Having known the power of semantic search, let's demystify its working through practical implementation. It is highly recommended to launch an IDE and follow the code yourself while continuing to read through the rest of the article.

Sentence Embeddings: Enhancing search relevance

It is a known fact that machines understand only numerical entities. So, how do you think they are able to process sentences and phrases? This is where embeddings come into the picture. Specifically, sentence embedding is a high-dimensional vector representation of a sentence that encapsulates its meaning in a dense and continuous space. By utilizing these embeddings, we can enable machines to process natural language.

In the context of semantic search, these sentence embeddings are used to represent both the query and the documents being searched in the same latent space. The similarity between the query and documents is measured by the distance between their projected vectors. The ultimate goal of semantic search is to retrieve semantically similar documents by finding the nearest documents in the embedding space.

We will use the sentence-transformers library to generate these embeddings for us. You can install and import it by running the following commands

!pip install sentence_transformers
from sentence_transformers import SentenceTransformer

Then we instantiate a pre-trained SentenceTransformer model called 'all-MiniLM-L6-v2' which encodes a given sentence into a 384-dimensional vector representation.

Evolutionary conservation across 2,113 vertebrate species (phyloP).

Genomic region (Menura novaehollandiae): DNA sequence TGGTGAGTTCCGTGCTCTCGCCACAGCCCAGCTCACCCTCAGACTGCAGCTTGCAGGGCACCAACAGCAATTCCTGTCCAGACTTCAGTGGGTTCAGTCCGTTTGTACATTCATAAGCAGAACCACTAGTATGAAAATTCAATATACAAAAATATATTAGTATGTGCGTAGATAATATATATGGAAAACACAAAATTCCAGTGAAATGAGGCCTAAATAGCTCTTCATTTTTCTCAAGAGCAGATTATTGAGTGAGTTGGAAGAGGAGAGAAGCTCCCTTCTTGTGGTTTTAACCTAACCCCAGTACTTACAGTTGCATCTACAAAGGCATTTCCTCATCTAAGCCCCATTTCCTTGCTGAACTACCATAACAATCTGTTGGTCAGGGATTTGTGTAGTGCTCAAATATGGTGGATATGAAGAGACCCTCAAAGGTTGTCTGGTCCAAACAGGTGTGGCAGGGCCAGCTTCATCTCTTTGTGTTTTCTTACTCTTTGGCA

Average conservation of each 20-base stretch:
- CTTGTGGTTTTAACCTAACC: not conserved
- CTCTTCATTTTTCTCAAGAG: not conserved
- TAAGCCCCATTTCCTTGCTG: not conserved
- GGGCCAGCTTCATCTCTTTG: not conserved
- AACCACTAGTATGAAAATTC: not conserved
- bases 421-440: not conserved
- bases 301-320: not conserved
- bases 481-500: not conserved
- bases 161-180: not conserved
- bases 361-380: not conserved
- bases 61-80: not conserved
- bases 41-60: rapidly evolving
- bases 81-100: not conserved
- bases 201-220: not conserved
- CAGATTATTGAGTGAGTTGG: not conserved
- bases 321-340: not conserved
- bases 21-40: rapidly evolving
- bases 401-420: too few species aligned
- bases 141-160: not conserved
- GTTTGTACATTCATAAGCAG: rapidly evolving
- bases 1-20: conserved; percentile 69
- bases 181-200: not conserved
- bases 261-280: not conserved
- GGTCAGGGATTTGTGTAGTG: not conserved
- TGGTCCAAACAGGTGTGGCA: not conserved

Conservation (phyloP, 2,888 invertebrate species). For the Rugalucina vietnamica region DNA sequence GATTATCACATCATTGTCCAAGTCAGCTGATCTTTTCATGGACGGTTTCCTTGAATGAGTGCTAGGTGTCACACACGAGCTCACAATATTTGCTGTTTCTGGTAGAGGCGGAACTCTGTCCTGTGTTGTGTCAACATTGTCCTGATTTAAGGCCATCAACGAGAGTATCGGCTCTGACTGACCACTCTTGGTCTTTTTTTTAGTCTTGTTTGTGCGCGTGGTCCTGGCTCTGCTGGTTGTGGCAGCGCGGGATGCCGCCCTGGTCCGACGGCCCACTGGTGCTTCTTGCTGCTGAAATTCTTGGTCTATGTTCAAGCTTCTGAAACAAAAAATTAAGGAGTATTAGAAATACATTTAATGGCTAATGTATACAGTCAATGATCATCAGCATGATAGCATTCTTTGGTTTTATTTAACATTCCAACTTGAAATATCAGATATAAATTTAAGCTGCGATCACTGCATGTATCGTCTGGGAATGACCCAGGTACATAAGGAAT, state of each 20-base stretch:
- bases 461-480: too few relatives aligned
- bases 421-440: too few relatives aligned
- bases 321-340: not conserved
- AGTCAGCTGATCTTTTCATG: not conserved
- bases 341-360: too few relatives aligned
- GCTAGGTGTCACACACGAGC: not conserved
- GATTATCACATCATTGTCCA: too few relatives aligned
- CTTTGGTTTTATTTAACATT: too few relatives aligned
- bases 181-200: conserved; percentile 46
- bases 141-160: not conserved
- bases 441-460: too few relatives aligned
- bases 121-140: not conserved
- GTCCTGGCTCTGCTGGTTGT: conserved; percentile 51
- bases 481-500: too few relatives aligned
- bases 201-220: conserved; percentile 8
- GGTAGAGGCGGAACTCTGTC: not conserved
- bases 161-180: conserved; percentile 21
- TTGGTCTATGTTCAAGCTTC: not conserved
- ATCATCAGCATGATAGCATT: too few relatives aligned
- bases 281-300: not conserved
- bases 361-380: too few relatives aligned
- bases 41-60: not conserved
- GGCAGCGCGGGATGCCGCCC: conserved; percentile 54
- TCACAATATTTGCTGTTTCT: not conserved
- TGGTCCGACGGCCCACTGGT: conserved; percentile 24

model = SentenceTransformer('all-MiniLM-L6-v2')

Vector Database and Pinecone

A vector database is a database that is specifically designed to store and retrieve vector embeddings efficiently. Unlike traditional databases, which are designed to store and query structured data such as tables, a vector database focuses on the storage and retrieval of high-dimensional vectors. The benefits of using a vector database include

Faster query times: When searching for similar documents in a large dataset, traditional database systems may require scanning every document to compute the similarity between the query and each document. However, a vector database can perform such searches much faster because it uses Approximate Nearest Neighbour algorithms that allow for fast distance calculations.